Thanks Angela Burnley, for letting me use these photos!
With machines to help us, sewers today are rarely troubled by the idea of bag lining, where the same garment if made first of lining fabric, then of fashion fabric, and put together afterwards. But think how silly that would be if every seam had to be sewn by hand! You’d have to make the same garment twice! The period techniques we learned for lining are like magic tricks. You put your fabric together in a way that boggles the modern sewer’s mind, sew a single seam, and it all comes out stitched and lined! For example: did you know it’s possible to sew a lined sleeve with a single seam? You just fold the sleeve with the right sides together, fold the lining with the right sides together, stack the two pieces on top of each other, sew down the length of it once (though 4 thicknesses of fabric), turn the fabric right side out and, voilà! the lining is inside. The seam allowances are all going in one direction, but here’s the thing: who cares? When did it become more important to have seam allowances open than to sew efficiently?! The old finished product looks just as good, keeps the lining from twisting around inside the sleeve, and halves the sewing time. And it could be done on a machine, if you want. There’s literally no downside.
My Completed Sleeve
No need to worry about putting things in backwards when Melissa sets your sleeves right on you!
If you want to learn how to line a bodice in half the time, you’ll have to attend a workshop yourself, since Janea is a thousand times better at explaining in person with the real pieces in front of her than I could ever be trying to put everything in a single blog. I’m telling you: take one of these workshops, they are more than worth the price of admission and the travel time. The first couple of hours were worth the $165 I paid. B & T only have a couple of their workshops for this year up, but keep checking back.
But I suppose you want to see the concrete item I got out of this, and not just hear me geek out about all the tricks. So here you go:
Each of us brought our own inspiration images to the workshop, and I was working to reproduce this extant piece:
I’ve been wanting to try reproducing it for a while, and I’m so glad I didn’t get around to it until now.
When I was originally planning this project, I wanted to make it out of this silk from Renaissance Fabrics, but sadly, in the two intervening years, they ran out (shocking, I know). It’s incredibly difficult to find really interesting striped fabrics like this, and finding one that had stripes and florals was pretty much a pipe dream, but luckily, Renaissance also had a lovely cream, fawn and sky blue striped silk faille that worked very nicely. It even picks up the colors of the original piece.
Most of my process shots are from after I returned from the workshop. As you can imagine, everything there was happening way too fast to get many pictures in. By the time I left, I had a completed bodice and the sleeves and skirt were set and pinned in place, ready to be attached. The bodice seams are all sewn by top-or-prick-stitching (I chose prick) through two layers of fabric and one of lining, then covering the seam on the inside with the other lining piece and quickly slip-stitching it into place. Since I wasn’t lining my skirt, I got to learn about a fun little thing called a mantua maker’s seam, which allows you to sew a fully finished seam like a french seam with just one row of stitching. The Fashionable Past has a quick tutorial here.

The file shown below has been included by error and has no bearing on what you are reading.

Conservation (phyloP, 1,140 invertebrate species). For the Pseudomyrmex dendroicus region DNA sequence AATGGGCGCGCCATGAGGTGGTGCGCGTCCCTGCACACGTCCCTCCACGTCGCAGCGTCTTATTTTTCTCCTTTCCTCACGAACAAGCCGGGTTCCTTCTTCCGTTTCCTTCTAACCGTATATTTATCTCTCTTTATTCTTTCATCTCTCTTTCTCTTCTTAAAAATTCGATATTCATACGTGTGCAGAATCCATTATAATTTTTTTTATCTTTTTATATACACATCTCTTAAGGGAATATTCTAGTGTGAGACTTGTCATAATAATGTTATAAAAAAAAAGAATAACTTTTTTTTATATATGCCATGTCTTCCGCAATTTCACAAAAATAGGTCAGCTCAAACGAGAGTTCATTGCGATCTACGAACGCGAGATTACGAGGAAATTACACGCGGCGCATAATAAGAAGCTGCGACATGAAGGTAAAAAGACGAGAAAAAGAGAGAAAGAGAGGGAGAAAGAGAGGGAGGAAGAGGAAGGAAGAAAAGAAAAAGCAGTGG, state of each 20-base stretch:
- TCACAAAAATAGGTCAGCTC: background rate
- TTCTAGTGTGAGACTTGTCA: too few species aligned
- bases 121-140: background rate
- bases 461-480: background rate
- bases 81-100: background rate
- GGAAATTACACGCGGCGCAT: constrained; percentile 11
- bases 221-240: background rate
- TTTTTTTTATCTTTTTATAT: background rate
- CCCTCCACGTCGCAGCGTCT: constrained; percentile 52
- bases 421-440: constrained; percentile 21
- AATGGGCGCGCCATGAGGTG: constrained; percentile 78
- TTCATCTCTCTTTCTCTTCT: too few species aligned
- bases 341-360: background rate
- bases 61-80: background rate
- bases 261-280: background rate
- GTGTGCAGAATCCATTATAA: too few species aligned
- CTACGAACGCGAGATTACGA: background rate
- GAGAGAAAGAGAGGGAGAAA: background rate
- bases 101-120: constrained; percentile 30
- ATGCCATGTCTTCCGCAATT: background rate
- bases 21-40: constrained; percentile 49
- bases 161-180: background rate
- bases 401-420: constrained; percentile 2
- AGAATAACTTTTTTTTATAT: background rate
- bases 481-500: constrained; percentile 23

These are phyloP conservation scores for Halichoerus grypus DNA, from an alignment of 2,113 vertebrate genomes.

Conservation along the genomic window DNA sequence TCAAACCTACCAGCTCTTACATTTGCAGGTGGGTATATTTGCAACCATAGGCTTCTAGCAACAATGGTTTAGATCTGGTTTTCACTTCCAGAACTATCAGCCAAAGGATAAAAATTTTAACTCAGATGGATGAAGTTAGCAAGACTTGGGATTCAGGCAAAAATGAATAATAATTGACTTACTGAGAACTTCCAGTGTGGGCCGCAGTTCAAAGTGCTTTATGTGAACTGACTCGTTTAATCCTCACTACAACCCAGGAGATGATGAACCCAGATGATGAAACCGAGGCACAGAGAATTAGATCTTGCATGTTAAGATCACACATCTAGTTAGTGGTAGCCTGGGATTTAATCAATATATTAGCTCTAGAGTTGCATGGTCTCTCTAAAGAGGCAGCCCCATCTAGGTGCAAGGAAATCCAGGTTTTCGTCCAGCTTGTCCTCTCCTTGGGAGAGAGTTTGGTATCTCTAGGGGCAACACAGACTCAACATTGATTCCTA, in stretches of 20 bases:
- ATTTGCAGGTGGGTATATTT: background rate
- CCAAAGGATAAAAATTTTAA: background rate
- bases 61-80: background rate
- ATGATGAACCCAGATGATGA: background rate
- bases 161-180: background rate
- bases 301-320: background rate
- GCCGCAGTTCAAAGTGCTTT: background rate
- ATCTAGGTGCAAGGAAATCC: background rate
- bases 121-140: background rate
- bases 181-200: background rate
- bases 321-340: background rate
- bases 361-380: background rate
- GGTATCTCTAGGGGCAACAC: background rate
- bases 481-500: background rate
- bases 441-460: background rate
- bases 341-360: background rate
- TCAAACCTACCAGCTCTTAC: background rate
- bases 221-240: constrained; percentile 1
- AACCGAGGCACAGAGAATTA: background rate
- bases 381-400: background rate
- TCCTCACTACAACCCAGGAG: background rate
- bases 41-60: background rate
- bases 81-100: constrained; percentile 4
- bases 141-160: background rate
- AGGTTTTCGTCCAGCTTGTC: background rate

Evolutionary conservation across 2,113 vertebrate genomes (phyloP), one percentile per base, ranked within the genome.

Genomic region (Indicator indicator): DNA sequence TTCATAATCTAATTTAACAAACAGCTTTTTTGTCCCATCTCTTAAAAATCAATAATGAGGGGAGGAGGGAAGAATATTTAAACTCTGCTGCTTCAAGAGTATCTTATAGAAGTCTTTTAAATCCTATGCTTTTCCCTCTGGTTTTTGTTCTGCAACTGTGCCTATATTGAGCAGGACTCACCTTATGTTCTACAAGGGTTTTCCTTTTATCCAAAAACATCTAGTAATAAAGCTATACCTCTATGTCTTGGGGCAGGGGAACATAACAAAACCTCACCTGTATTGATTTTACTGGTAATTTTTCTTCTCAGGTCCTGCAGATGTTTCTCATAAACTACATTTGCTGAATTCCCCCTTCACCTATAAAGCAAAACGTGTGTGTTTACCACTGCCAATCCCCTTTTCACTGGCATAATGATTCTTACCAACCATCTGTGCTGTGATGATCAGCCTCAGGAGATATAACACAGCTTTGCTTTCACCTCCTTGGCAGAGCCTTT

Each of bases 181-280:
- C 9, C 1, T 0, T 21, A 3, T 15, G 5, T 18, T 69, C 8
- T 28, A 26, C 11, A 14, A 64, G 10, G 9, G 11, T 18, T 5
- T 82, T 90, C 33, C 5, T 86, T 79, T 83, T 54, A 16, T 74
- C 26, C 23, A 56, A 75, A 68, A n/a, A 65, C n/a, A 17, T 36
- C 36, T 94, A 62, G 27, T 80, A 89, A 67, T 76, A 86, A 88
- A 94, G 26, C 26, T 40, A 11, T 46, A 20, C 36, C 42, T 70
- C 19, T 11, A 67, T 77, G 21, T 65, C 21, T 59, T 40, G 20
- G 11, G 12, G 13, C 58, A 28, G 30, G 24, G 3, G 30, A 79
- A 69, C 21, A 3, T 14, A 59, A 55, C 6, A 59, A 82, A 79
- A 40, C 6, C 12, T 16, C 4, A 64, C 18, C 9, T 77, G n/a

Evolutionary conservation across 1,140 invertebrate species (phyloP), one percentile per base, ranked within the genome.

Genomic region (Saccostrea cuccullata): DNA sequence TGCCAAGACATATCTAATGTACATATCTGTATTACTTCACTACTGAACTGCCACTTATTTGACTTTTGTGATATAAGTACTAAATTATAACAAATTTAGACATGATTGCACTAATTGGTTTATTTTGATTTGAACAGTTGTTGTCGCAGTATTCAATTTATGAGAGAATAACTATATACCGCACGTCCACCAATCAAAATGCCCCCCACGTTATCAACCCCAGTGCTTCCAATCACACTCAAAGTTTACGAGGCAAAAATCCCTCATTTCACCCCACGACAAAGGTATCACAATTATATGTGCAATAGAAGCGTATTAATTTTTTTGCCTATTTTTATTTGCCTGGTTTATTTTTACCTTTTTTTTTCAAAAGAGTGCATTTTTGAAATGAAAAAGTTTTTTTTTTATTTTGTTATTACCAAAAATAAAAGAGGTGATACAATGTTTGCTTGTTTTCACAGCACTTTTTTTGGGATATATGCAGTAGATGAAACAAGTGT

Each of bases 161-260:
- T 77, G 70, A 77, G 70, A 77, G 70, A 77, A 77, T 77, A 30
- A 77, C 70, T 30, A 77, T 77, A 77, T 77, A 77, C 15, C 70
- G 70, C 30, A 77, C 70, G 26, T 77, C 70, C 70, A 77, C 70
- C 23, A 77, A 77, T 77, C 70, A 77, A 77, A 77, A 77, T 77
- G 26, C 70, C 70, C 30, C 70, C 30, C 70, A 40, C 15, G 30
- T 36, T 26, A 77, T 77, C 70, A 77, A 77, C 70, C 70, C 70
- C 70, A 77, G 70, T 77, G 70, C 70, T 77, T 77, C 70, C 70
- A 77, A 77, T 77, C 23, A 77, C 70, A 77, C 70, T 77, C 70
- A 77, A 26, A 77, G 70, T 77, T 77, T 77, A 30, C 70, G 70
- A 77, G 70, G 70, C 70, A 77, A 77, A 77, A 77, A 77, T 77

The first thing I did when I got home was to sew the sleeves in place. Since the material is very thick and pulls hard against the pins, I basted it before doing the final prick-stitching. As you can see, the fullness is controlled by pleats, rather than gathering, since these are much easier to set on a person.
The skirt was attached the same way:
After that, I had to take a break for a while in order to finish the company dresses for the Jane Austen society AGM. You can read about Heather’s here, and Meredith’s here. When I got back to the pelisse, it was time to finish the front edges and hem.
At this point, life got in the way again as I rushed to complete holiday gifts. But once the holidays were over, I could finally buckle down and finish this project, which was now spread out over three months.
Not unlike the project itself, this post is not getting away from me, so I’ll wrap it up here, and there will be a special 2nd edition of this post on Wednesday, where you’ll get to see collar, trimming, buttonholes and the finished product! Here’s a sneak peek:
This holiday season has been just full of bustle, and the weeks leading up to it were also full of something else…great subterfuge and trickery. You see, it’s quite tricky to sew a present for the person you live with while still keeping it a secret.
In this case, the project was a linen Regency banyan, which is a casual men’s over-garment meant for wearing around the house. Basically, it’s a way of staying very comfortable while still not being embarrassed if guests come by. Attire’s Mind has a great rundown on the history of the banyan here.
What with the sweltering humidity of Louisville summers, Brandon has been desperately wanting a banyan ever since he learned they existed. Since he plays one of the sons of the Locust Grove family, it would be perfectly appropriate for him to wear during casual daytime events, and in a lightweight linen, it will be perfect to beat the heat.
Banyans were a holdover from the 18th c., and while Regency men generally wore solid colored frock coats, banyans were a different story. As you can see above, they came in stripes, dots, and brocades, and that’s not all: paisleys, florals, and patchwork are all represented in extant examples. Basically the sky’s the limit when it comes to fabric pattern, though Brandon did request when he hinted he wanted one of these, that his not be too over-the-top. He’s not a man at home in head to toe paisley, and certainly not in this: